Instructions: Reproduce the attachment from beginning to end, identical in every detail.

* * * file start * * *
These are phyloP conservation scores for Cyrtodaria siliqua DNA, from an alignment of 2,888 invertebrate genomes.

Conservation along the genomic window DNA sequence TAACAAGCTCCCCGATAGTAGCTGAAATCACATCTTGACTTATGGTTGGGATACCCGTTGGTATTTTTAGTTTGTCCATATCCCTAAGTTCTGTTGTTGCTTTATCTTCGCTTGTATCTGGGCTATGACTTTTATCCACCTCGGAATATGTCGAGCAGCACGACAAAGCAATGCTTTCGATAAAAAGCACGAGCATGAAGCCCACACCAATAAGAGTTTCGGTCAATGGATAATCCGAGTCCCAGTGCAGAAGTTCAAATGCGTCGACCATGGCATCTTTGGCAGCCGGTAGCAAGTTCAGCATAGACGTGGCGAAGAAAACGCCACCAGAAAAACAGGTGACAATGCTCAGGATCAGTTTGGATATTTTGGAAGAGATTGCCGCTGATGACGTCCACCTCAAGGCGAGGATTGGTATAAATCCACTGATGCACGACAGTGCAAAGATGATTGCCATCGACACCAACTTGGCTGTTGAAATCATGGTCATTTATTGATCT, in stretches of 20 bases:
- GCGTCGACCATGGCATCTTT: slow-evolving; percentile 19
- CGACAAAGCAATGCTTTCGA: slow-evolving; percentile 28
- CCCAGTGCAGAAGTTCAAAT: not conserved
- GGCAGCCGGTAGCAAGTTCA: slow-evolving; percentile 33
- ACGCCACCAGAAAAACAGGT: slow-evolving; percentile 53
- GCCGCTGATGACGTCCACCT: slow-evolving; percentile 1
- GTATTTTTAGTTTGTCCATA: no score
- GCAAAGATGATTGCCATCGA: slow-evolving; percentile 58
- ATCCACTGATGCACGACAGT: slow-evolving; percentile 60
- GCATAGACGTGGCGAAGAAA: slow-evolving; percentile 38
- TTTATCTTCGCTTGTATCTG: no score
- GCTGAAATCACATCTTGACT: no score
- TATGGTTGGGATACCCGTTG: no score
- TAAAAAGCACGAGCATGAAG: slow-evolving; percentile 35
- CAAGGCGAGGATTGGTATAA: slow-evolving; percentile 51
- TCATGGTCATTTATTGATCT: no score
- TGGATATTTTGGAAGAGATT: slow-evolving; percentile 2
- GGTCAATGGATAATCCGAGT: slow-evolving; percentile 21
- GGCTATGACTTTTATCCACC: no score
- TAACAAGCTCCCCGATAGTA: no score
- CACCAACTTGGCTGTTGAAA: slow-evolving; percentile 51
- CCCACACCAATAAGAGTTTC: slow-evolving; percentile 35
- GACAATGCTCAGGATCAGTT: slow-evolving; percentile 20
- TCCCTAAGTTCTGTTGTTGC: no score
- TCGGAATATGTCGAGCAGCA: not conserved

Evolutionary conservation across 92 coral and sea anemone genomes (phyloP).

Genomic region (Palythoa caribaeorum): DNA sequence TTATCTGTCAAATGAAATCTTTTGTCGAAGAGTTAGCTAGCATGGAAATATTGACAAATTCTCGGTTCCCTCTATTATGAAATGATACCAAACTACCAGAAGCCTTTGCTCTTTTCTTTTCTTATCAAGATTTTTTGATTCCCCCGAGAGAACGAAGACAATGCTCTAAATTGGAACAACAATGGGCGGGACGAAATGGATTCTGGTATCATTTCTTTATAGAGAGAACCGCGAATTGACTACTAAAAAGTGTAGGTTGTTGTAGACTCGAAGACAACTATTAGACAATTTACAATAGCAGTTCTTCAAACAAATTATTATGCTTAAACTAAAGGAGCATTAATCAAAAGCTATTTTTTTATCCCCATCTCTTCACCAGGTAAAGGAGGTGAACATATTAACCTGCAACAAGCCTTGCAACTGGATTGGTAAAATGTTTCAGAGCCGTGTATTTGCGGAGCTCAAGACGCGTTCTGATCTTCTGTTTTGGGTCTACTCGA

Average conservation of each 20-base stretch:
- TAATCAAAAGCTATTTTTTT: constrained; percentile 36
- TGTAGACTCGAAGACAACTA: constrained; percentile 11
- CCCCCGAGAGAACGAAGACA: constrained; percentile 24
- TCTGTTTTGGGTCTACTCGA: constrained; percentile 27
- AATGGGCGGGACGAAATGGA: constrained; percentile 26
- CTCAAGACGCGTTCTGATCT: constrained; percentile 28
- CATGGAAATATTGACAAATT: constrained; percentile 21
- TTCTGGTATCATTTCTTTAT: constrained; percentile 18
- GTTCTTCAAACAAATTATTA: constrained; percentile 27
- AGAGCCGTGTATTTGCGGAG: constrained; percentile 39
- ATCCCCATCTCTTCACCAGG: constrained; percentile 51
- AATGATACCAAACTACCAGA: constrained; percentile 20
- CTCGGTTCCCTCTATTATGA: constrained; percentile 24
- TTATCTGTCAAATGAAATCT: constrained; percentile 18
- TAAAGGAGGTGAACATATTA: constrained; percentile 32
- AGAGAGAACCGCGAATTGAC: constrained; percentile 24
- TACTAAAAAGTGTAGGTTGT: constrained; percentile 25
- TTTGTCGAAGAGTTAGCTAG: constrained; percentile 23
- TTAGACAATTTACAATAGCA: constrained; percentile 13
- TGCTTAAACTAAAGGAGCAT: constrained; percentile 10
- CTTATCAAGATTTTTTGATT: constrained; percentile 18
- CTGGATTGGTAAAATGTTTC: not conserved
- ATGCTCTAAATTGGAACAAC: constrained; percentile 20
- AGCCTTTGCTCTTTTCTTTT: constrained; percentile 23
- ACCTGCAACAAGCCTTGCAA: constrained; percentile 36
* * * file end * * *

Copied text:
These are phyloP conservation scores for Cyrtodaria siliqua DNA, from an alignment of 2,888 invertebrate genomes.

Conservation along the genomic window DNA sequence TAACAAGCTCCCCGATAGTAGCTGAAATCACATCTTGACTTATGGTTGGGATACCCGTTGGTATTTTTAGTTTGTCCATATCCCTAAGTTCTGTTGTTGCTTTATCTTCGCTTGTATCTGGGCTATGACTTTTATCCACCTCGGAATATGTCGAGCAGCACGACAAAGCAATGCTTTCGATAAAAAGCACGAGCATGAAGCCCACACCAATAAGAGTTTCGGTCAATGGATAATCCGAGTCCCAGTGCAGAAGTTCAAATGCGTCGACCATGGCATCTTTGGCAGCCGGTAGCAAGTTCAGCATAGACGTGGCGAAGAAAACGCCACCAGAAAAACAGGTGACAATGCTCAGGATCAGTTTGGATATTTTGGAAGAGATTGCCGCTGATGACGTCCACCTCAAGGCGAGGATTGGTATAAATCCACTGATGCACGACAGTGCAAAGATGATTGCCATCGACACCAACTTGGCTGTTGAAATCATGGTCATTTATTGATCT, in stretches of 20 bases:
- GCGTCGACCATGGCATCTTT: slow-evolving; percentile 19
- CGACAAAGCAATGCTTTCGA: slow-evolving; percentile 28
- CCCAGTGCAGAAGTTCAAAT: not conserved
- GGCAGCCGGTAGCAAGTTCA: slow-evolving; percentile 33
- ACGCCACCAGAAAAACAGGT: slow-evolving; percentile 53
- GCCGCTGATGACGTCCACCT: slow-evolving; percentile 1
- GTATTTTTAGTTTGTCCATA: no score
- GCAAAGATGATTGCCATCGA: slow-evolving; percentile 58
- ATCCACTGATGCACGACAGT: slow-evolving; percentile 60
- GCATAGACGTGGCGAAGAAA: slow-evolving; percentile 38
- TTTATCTTCGCTTGTATCTG: no score
- GCTGAAATCACATCTTGACT: no score
- TATGGTTGGGATACCCGTTG: no score
- TAAAAAGCACGAGCATGAAG: slow-evolving; percentile 35
- CAAGGCGAGGATTGGTATAA: slow-evolving; percentile 51
- TCATGGTCATTTATTGATCT: no score
- TGGATATTTTGGAAGAGATT: slow-evolving; percentile 2
- GGTCAATGGATAATCCGAGT: slow-evolving; percentile 21
- GGCTATGACTTTTATCCACC: no score
- TAACAAGCTCCCCGATAGTA: no score
- CACCAACTTGGCTGTTGAAA: slow-evolving; percentile 51
- CCCACACCAATAAGAGTTTC: slow-evolving; percentile 35
- GACAATGCTCAGGATCAGTT: slow-evolving; percentile 20
- TCCCTAAGTTCTGTTGTTGC: no score
- TCGGAATATGTCGAGCAGCA: not conserved

Evolutionary conservation across 92 coral and sea anemone genomes (phyloP).

Genomic region (Palythoa caribaeorum): DNA sequence TTATCTGTCAAATGAAATCTTTTGTCGAAGAGTTAGCTAGCATGGAAATATTGACAAATTCTCGGTTCCCTCTATTATGAAATGATACCAAACTACCAGAAGCCTTTGCTCTTTTCTTTTCTTATCAAGATTTTTTGATTCCCCCGAGAGAACGAAGACAATGCTCTAAATTGGAACAACAATGGGCGGGACGAAATGGATTCTGGTATCATTTCTTTATAGAGAGAACCGCGAATTGACTACTAAAAAGTGTAGGTTGTTGTAGACTCGAAGACAACTATTAGACAATTTACAATAGCAGTTCTTCAAACAAATTATTATGCTTAAACTAAAGGAGCATTAATCAAAAGCTATTTTTTTATCCCCATCTCTTCACCAGGTAAAGGAGGTGAACATATTAACCTGCAACAAGCCTTGCAACTGGATTGGTAAAATGTTTCAGAGCCGTGTATTTGCGGAGCTCAAGACGCGTTCTGATCTTCTGTTTTGGGTCTACTCGA

Average conservation of each 20-base stretch:
- TAATCAAAAGCTATTTTTTT: constrained; percentile 36
- TGTAGACTCGAAGACAACTA: constrained; percentile 11
- CCCCCGAGAGAACGAAGACA: constrained; percentile 24
- TCTGTTTTGGGTCTACTCGA: constrained; percentile 27
- AATGGGCGGGACGAAATGGA: constrained; percentile 26
- CTCAAGACGCGTTCTGATCT: constrained; percentile 28
- CATGGAAATATTGACAAATT: constrained; percentile 21
- TTCTGGTATCATTTCTTTAT: constrained; percentile 18
- GTTCTTCAAACAAATTATTA: constrained; percentile 27
- AGAGCCGTGTATTTGCGGAG: constrained; percentile 39
- ATCCCCATCTCTTCACCAGG: constrained; percentile 51
- AATGATACCAAACTACCAGA: constrained; percentile 20
- CTCGGTTCCCTCTATTATGA: constrained; percentile 24
- TTATCTGTCAAATGAAATCT: constrained; percentile 18
- TAAAGGAGGTGAACATATTA: constrained; percentile 32
- AGAGAGAACCGCGAATTGAC: constrained; percentile 24
- TACTAAAAAGTGTAGGTTGT: constrained; percentile 25
- TTTGTCGAAGAGTTAGCTAG: constrained; percentile 23
- TTAGACAATTTACAATAGCA: constrained; percentile 13
- TGCTTAAACTAAAGGAGCAT: constrained; percentile 10
- CTTATCAAGATTTTTTGATT: constrained; percentile 18
- CTGGATTGGTAAAATGTTTC: not conserved
- ATGCTCTAAATTGGAACAAC: constrained; percentile 20
- AGCCTTTGCTCTTTTCTTTT: constrained; percentile 23
- ACCTGCAACAAGCCTTGCAA: constrained; percentile 36